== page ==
A: Because 70% of Americans who live to age 65 will need long-term care at some time in their lives, and because 50 percent of all couples and 70 percent of single persons become impoverished within one year after entering a nursing home. You can't just hide your head in the sand and hope that you are never going to need nursing home care. The best estate plan in the world is useless if you wind up in a nursing home and spend all of your money on long-term care.
A: The Living Trust Plus® is an irrevocable asset protection trust that you create while you are living, that protects your assets from probate PLUS creditors PLUS Medicaid. You receive all ordinary income (interest, dividends, rent, and royalties) from the trust assets (at least annually, but as often as desired), including the right to live in any trust-owned real estate, but you can not have direct access to principal. If either you or your spouse has direct access to principal, the assets in the trust would be deemed "countable" for Medicaid eligibility purposes and would be completely available to almost all other creditors. Prohibiting direct access to principal is the key to why the Living Trust Plus® works -- for general creditor protection and for Medicaid asset protection.
A: Yes, if properly funded. So long as all assets are either titled in the Living Trust Plus® or name the Living Trust Plus® as the beneficiary on death, probate will be avoided.
A: Possibly. There are two ways that you can have possible indirect access to the trust principal. The first way is that the trust is written so that the Trustee has the ability to make distributions of principal to the trust beneficiaries, who are typically your adult children. If the Trustee distributes principal to a trust beneficiary, that beneficiary can then voluntarily return some of that principal to you or use it for your benefit. There must not be any prior agreement that a trust beneficiary will return some of that principal to you or use it for your benefit. The second way for the Settlor to get at the trust principal is for the trust to be terminated, as explained below.
A: The Living Trust Plus® is an irrevocable trust, and many people, including lots of good estate planning attorneys, think that means the trust can never be revoked. But the fact is that the term "irrevocable" means only one thing - that the trust can not be unilaterally revoked by the creator of the trust. Although the Living Trust Plus® is irrevocable and can't be revoked unilaterally by the settlor, under common law and under the Uniform Trust Code, a non-charitable irrevocable trust can be modified, terminated, or partially terminated upon the consent of the trustee and all trust beneficiaries.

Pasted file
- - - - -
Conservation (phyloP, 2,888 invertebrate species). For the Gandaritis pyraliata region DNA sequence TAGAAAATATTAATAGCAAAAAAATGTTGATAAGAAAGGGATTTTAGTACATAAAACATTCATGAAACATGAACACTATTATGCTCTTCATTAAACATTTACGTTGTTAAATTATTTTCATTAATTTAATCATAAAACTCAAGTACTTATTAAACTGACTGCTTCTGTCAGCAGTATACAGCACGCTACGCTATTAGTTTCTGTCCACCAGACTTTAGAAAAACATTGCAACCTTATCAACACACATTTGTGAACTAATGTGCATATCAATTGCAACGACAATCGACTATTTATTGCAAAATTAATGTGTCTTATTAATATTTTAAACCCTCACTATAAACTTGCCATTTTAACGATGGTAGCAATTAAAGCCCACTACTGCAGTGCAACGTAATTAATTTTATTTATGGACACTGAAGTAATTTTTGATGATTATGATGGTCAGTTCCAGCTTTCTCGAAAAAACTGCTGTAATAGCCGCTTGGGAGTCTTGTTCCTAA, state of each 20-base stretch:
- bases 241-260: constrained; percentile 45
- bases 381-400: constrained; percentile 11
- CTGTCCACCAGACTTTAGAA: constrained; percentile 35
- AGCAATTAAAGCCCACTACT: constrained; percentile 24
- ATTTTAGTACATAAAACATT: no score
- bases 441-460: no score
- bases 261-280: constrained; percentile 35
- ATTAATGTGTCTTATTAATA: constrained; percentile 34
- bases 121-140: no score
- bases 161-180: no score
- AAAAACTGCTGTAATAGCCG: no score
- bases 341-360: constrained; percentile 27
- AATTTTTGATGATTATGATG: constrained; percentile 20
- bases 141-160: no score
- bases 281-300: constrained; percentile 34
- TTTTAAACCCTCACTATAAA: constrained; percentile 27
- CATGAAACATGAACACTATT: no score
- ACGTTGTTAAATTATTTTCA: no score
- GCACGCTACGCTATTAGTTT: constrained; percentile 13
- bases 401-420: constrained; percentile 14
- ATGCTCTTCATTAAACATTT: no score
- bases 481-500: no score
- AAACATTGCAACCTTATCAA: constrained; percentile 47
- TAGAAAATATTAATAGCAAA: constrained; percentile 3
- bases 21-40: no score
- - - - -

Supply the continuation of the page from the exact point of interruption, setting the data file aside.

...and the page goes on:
A: Typically clients who are in their mid-60s to mid-80s, already retired, and worried about the potential catastrophic cost of long-term care, and they want to protect the nest egg that they've been saving for a rainy day. The rainiest possible day for most people is the day they start needing nursing home care, and if they want to truly protect their nest egg and have it actually benefit them when the time comes, they know they need to do something to shelter that money. The Living Trust Plus®, for many people, is the best way to do that.
A: Most Living Trust Plus® clients don't have long-term care insurance because they're too old to afford it or to qualify for it, or they have a medical condition that prohibits them from getting it. For many clients, the Living Trust Plus® is the best possible alternative to purchasing long-term care insurance.
A: The main types of assets that should be funded into the Living Trust Plus® are the primary residence, any secondary residence, any non-mortgaged investment real estate, any non-qualified financial investments, ordinary bank accounts, and life insurance.
A: No. The capital gains tax implications of selling a home from the trust are no different than if you sold it yourself as an individual. The Living Trust Plus® does not affect the $250k / $500k capital gains exclusion available to each owner on the sale of a primary residence.
A: No. The main version and the income only version of the Living Trust Plus® is completely tax neutral - i.e., it will have no effect on your income tax, capital gains tax, or estate tax. Although a separate trust tax return may have to be filed, it will be information only, as the trust is a "grantor-type" trust that does not itself pay taxes. There is a veterans version which involves the use of two trusts, a Residence Trust which is a Grantor trust for the house to preserve the $250k / $500k capital gains exclusion, and an Investment Trust to hold financial accounts, where the income is taxed to the beneficiairies.